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Red Screes - 2,541ft (774m)

No matter where you are in the Lake District, you’re never far from one of the 214 Wainwrights.


The Red Screes walk starts from Ambleside and follows an old packhorse route up Scandale valley, with a gentle, sweeping decent down the other side. Though very steep in places on the ascent, it was scramble- and scree-free despite the name (huzzah!).


Sheep are a feature of the Lake District - the Herdwick and Swaledale breeds in particular. They often escape the fenced meadows and wander onto the walking paths (sometimes the roads), but usually scamper as soon as you get close. However, one mother and her two lambs (a young ‘tup’ with his horns just peaking through, and a young ewe) weren’t bothered by me at all. The young ewe stood her ground on the path and even posed for a photo (her brother is munching away by the stone wall). Look at that face!



Quoting Wainwright…

Red Screes has more claims to distinction than any other high fell east of the Keswick-Windermere Road:
  1. it has the biggest cairn;

  2. it has the greatest mileage of stone walls;

  3. it has one of the highest sheets of permanent standing water and, in springtime, the highest resident population of tadpoles;

  4. it has the purest mountain form;

  5. it has the reddest scree and the greenest stone;

  6. it has one of the finest views (but not the most extensive nor the most beautiful) and the finest of the High Street range;

  7. it has the easiest way down;

  8. it offers alcoholic beverages at 1,480’;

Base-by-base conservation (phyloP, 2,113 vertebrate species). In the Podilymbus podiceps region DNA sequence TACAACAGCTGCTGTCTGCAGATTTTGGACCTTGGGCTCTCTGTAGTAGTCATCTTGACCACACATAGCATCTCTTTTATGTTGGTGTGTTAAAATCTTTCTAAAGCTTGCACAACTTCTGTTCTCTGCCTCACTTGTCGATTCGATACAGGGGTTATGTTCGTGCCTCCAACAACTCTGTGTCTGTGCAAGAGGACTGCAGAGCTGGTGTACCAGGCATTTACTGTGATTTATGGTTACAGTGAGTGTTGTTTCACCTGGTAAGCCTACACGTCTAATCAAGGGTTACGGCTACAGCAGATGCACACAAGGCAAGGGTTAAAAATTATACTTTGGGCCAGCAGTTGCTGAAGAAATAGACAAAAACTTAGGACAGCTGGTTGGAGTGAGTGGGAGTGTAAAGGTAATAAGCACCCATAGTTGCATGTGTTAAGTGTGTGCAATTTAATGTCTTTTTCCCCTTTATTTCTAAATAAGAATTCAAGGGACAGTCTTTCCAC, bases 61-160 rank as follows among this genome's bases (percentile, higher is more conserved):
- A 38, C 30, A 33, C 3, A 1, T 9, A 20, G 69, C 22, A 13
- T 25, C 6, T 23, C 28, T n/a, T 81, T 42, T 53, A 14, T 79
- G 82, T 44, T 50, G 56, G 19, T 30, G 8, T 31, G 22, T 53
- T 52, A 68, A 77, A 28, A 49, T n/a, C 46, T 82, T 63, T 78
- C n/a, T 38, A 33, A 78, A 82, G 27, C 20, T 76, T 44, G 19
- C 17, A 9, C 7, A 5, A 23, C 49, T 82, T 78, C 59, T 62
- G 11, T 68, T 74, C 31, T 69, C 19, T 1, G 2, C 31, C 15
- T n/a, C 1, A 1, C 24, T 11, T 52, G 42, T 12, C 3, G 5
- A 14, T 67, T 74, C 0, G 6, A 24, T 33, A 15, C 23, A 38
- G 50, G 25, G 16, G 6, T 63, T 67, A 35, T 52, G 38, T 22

9. it gives birth the to the stream with the most beautiful waterfalls

(Some of these statements are expressions of opinion, others, especially 8. are hard facts).

Hard fact my arse! Perhaps he meant to write it requires alcoholic beverages at 1,480’. Mind you, he wrote Book One - The Eastern Fells in 1955 so who knows what was being brewed and distilled up in them there hills 70-odd years ago. Wainwright‘s guides are full of funny little asides (though fewer in his first book), and while I didn’t do a tadpole count, I do share some of his opinions (big cairn, fine views and stone walls as far as the eye can see).


As I started the gentle (phew!) descent I saw half a dozen or so skydivers wafting this way and that in the far distance. One - perhaps one who strayed from the flock? (I’m not sure what the collective noun is for skydivers) - came into full view a little while later (see my gallery pics).


Only one more walking day left and this time next week I’ll be home.

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